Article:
I'm not usually a fan of going out on New Year's Eve, and of late, San Francisco's abysmal end-of-year rosters haven't helped either, but the close of 2006 saw the local bookers scoring some major shows. Still, I probably would've opted for a quieter night in if it weren't for Evonne's invitation to join her for My Morning Jacket at the Fillmore--and boy, am I glad for the offer.
My Morning Jacket, the Fillmore, December 31, 2006: I had heard much of My Morning Jacket before I heard a note of their music. The most striking description was from a coworker who said they were a cross between My Bloody Valentine and--errr, I forget, except that it brought to mind the unlikely idea of a shoegazing/dinosaur rock hybrid. Further pushing the genre-bending metaphor, I first saw them open for Doves in the kind of label-defying double bill you don't get often.
The staying power of that initial description has exceeded my expectations because even now, after having seen My Morning Jacket more than a few times, I can't help but think of the band in any terms apart from their seeming contradictions. Visually, it's all about the cock rock: the unfettered and unashamed head banging, the flying V guitar, and the hair--oh so much hair. But even the most perfunctory of listeners can easily pick out the sonic elements that place them apart from their more predictable counterparts. Yes, you have searing guitar solos, but they're paired with deep, rubbery grooves that bring to mind more Barry White than Great White. And I love that MMJ favors impressionistic, reverb-heavy singing in place of the screeching, histrionic vocals more often associated with "rock."
Generally speaking, you expect Americana-type bands to be (forgive my stereotyping) extremely earnest and authentic. And though both adjectives apply to My Morning Jacket, again they bring something different to the mix. The last time I saw the band, that wink and a nudge took the form of a fake parrot attached to Jimmy James's pirate-style jacket. This time, the joke extended to the whole room, not a corner of which had been left unturned in preparation for the night's theme.
Of course, multiple banks of balloons hung from the ceiling, ready for the midnight drop, but we also saw (fake) rocks, taxidermy, and foliage onstage; huge decorative screens around the walls; and paper icicles hanging from the balconies. But amid this winter wonderland, the masterminds had inserted more jarring features: skeletons on the stage, a huge "Heaven" sign hanging from the ledge outside the band's dressing room, and the merch table in the back, claiming to be the Donner General Store.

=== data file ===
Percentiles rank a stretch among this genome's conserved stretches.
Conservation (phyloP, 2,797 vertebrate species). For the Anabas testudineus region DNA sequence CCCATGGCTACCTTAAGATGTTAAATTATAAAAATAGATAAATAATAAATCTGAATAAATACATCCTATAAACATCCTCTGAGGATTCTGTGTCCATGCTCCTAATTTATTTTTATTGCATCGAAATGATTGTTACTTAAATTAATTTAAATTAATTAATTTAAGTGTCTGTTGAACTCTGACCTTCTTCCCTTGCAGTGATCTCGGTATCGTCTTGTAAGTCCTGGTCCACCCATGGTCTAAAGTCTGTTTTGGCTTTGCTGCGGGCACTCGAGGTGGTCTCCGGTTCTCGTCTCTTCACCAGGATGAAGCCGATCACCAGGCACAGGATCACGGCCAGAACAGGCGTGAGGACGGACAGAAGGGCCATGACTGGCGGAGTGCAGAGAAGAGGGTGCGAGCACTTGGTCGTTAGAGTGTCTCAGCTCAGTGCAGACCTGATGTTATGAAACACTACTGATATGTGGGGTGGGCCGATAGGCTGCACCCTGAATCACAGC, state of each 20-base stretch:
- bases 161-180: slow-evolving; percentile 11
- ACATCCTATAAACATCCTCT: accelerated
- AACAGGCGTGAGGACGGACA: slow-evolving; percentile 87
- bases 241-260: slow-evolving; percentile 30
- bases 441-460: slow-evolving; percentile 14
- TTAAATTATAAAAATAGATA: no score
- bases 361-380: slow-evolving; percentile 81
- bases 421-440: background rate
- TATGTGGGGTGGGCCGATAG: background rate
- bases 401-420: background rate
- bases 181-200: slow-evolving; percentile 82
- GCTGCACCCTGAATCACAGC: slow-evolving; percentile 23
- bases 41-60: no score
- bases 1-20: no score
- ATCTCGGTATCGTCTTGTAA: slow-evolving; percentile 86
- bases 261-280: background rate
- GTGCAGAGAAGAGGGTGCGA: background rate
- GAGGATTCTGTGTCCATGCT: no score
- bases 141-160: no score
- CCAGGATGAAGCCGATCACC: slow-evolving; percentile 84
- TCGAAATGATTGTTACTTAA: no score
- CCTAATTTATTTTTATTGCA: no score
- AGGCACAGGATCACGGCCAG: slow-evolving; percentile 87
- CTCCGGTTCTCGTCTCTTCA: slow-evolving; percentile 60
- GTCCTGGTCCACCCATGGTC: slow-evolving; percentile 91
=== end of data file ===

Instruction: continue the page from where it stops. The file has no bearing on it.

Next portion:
And then the band emerged, hidden behind a scrim, in full Western costume and lip-syncing and hamming it up to a pre-recorded exchange between the members of the Donner Party. They ended up sacrificing their bass player to their appetites, but he miraculously returned--in a white suit, no less--on loan from Heaven (a.k.a. the aforementioned dressing room ledge). Only then did the scrim drop away and the show officially begin.
It's been a while since I've really listened to My Morning Jacket (though it's hardly a commentary on the band itself), but I recognized a bunch of old songs, including "Phone Went West" and "The Way That He Sings," among others. Much of the setlist was unfamiliar to me, but I didn't care, as I fed off the crowd's energy and the band's complete commitment and passion. I wasn't alone; even the guest list friends hanging off the balcony and the band's own staff, who can be notorious in their jadedness, threw themselves into the festivities. I especially couldn't keep my eyes off Bruce/Pocahantas, their tech guy who, when he wasn't tuning guitars, taking care of all matters electronic, and manning the bass on the band's cover of "Highway to Hell," danced the night away at the side of the stage.
At midnight, we did the countdown, but the show was only half over. Instead, the band launched into a seemingly unironic selection of covers: "Celebration" by Kool and the Gang, "All Night Long" by Lionel Richie (which I'm ashamed to say I recognized immediately), "Careless Whisper" by Wham (an ode to bananas, according to Jim), and later, "I Could Never Take the Place of Your Man" by Prince--my favorite--as well as the aforementioned "Highway to Hell." Elvis Perkins's backing band, Dearland, also returned to contribute some brass action to a number of MMJ's songs.
I wasn't sure the show would ever end, nor was I sure I wanted it to, but even I knew that "Mahgeeta" signalled the evening's close. Coming full circle, Tommy exacted revenge on his cannibalistic pals, taking them out with a shotgun. But they were reunited in the afterlife, as their sound engineer ticked their names off St. Peter's list, allowing them to ascend to the dressing room to the strains of "Stairway to Heaven."
A band called Wax Fang, also from Louisville, opened the show. Like the headliners, they shared a serious debt to '70s rock, but they were more on the more traditional glam tip. But like just about everyone else under the Fillmore roof that night, they didn't hold back, coming out onstage in cheerleader outfits, complete with ponytails, pantyhose, and lots of makeup.
Happy new year, everyone. Thanks so much for reading.